While investors in gold may find it gratifying to see the price of bullion rise after moving sideways for six years, we make no prediction about whether the recent uptrend will continue. Around the globe, there are many unresolved issues—including financial, monetary and political developments in Europe—that could create significant volatility in financial markets and in the short-term price of gold.
Following an inadvertent tilt to cyclical value stocks in 2018, we have focused on returning the portfolio to its customary position of balance, where individual stock elements may be the determinant factors in stock performance rather than the macroeconomic environment. While the economic background will always influence stocks, ideally, we look for stocks where the stories of corporate change can transcend the macroeconomic environment.
Over the course of the quarter, macroeconomic developments exerted a powerful pull on the markets. In April, better-thanexpected economic data and accommodative central banks allayed concerns about global growth and propelled a rebound in risk assets. In May escalation of the US/China trade dispute darkened the outlook for global growth, sending stock markets lower and prompting rallies in perceived “safe haven” assets such as Treasuries and the Japanese yen. In June, more explicitly dovish comments from the Federal Reserve assuaged investors’ concerns and sent markets higher.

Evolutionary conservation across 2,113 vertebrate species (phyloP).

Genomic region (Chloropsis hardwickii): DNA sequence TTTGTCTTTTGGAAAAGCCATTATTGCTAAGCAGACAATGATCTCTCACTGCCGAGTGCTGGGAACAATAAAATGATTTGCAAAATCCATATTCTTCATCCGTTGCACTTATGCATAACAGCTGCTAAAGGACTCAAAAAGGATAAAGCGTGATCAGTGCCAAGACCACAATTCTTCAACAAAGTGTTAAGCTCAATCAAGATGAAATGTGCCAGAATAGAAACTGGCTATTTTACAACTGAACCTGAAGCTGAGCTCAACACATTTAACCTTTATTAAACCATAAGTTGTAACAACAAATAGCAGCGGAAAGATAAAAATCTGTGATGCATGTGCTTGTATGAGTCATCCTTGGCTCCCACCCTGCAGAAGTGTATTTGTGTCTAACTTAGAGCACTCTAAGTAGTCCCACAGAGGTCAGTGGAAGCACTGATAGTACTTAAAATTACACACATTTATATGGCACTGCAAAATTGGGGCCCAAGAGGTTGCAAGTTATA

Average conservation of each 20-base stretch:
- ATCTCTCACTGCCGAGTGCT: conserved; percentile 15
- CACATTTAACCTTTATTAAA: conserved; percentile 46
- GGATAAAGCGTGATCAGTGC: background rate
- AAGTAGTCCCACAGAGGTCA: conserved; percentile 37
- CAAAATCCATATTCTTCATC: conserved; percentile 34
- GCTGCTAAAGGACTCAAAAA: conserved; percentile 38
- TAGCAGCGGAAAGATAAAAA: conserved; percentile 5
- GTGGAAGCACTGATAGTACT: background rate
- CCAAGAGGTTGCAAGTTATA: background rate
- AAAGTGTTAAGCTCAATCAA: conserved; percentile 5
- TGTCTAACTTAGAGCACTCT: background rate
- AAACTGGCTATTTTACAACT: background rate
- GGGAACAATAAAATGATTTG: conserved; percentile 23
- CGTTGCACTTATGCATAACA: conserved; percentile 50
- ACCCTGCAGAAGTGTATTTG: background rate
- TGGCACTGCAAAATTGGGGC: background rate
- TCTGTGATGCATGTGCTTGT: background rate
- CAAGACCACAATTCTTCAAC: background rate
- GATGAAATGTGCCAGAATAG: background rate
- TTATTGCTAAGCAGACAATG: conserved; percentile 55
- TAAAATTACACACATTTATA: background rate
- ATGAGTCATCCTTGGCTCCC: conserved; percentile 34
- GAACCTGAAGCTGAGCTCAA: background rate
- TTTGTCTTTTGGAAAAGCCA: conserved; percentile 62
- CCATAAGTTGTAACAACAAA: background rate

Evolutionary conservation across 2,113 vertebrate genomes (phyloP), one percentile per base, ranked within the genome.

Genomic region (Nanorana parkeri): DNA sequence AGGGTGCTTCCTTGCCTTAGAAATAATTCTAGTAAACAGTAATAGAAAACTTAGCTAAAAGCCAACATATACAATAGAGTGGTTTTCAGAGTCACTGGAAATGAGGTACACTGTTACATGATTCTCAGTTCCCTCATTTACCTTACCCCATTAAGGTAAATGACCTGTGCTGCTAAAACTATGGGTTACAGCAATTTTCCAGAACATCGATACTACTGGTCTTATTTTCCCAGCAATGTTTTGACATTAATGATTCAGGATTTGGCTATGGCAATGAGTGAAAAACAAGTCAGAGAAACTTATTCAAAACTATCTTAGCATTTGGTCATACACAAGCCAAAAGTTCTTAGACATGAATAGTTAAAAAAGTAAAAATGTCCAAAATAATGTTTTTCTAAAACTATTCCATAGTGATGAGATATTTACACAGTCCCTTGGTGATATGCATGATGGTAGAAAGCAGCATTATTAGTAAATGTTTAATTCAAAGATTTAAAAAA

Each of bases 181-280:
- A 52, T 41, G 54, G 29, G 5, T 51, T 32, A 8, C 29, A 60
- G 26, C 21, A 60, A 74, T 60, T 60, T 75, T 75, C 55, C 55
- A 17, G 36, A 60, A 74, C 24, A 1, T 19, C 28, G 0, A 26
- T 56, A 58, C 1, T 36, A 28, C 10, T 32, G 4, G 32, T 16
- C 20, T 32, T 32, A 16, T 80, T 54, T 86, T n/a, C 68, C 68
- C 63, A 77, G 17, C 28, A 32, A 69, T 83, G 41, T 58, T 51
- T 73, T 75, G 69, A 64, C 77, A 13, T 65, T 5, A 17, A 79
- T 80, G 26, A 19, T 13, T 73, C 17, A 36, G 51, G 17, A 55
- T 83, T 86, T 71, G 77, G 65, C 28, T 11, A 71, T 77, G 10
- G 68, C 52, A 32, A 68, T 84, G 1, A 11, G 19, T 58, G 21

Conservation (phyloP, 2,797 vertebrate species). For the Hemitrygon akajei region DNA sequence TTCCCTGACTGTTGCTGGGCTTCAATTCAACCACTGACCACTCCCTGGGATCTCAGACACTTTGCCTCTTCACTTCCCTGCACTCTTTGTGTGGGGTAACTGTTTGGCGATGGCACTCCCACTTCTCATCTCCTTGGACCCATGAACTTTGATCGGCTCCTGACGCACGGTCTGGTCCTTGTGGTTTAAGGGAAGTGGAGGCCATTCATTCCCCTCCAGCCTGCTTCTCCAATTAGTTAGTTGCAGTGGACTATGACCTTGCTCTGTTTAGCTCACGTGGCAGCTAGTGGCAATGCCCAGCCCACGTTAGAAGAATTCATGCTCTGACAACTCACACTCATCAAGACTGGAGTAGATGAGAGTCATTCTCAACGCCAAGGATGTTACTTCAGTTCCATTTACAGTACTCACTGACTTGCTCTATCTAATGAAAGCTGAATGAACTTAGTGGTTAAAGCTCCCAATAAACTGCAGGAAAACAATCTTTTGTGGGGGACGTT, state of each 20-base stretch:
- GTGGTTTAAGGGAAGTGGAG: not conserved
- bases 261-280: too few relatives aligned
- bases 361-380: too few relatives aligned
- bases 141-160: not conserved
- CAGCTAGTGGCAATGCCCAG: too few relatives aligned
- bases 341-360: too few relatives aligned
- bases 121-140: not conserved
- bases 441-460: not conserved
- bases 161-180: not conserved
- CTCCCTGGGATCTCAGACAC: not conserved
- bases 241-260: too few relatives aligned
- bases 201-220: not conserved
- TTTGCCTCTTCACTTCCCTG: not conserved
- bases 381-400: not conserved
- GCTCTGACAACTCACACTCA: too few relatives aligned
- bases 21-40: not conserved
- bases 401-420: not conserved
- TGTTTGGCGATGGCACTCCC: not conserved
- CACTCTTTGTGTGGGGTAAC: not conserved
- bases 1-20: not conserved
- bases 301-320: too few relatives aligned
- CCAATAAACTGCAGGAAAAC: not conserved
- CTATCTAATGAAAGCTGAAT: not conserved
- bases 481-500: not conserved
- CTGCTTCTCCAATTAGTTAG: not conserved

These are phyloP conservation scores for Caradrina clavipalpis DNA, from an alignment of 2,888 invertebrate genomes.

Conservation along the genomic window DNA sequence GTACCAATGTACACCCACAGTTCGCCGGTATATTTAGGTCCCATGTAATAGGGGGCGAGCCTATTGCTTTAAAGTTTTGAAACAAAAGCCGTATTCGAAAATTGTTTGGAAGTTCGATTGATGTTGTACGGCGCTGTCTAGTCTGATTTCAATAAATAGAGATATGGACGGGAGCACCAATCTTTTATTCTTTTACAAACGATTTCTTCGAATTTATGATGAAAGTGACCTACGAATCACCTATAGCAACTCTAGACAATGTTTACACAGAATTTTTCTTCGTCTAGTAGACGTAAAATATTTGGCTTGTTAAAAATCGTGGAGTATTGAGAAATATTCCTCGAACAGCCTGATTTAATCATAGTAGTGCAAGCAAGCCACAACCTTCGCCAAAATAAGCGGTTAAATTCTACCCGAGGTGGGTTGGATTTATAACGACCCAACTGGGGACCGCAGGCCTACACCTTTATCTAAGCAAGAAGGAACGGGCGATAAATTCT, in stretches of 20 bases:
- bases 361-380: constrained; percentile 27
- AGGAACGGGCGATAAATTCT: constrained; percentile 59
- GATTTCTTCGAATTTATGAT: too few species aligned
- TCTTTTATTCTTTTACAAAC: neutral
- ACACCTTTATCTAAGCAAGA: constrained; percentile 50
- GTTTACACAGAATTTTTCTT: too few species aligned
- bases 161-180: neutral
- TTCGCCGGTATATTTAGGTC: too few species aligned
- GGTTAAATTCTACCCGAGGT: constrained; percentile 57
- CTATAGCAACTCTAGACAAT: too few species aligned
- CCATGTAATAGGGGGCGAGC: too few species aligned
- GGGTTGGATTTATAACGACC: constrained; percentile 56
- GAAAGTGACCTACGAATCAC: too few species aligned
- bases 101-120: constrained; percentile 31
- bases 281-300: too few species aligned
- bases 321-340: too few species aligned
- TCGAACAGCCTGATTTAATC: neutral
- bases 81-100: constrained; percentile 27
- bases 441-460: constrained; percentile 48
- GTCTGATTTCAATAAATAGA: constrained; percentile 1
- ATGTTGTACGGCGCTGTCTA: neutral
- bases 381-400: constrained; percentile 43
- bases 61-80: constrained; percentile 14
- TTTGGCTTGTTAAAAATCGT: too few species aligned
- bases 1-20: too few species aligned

Despite a downturn in May, the second quarter as a whole was a positive one for investment markets: global equities generally rose, credit spreads remained tight and implied equity volatility (as measured by the CBOE Volatility Index) was well below average. Interest rates remained extremely low both in the United States and abroad—particularly in Europe, where some $13 trillion of bonds are trading at negative yields.1 In addition to equities and bonds, currencies also experienced unusually subdued levels of volatility
Primary issuance picked up in the high yield market; proceeds were used largely for refinancing, which is a sign of health, and issuance quality remained surprisingly high for this late point in the credit cycle. Leveraged loan issuers were on a different course, however, and the leverage on new loans reached an all-time high.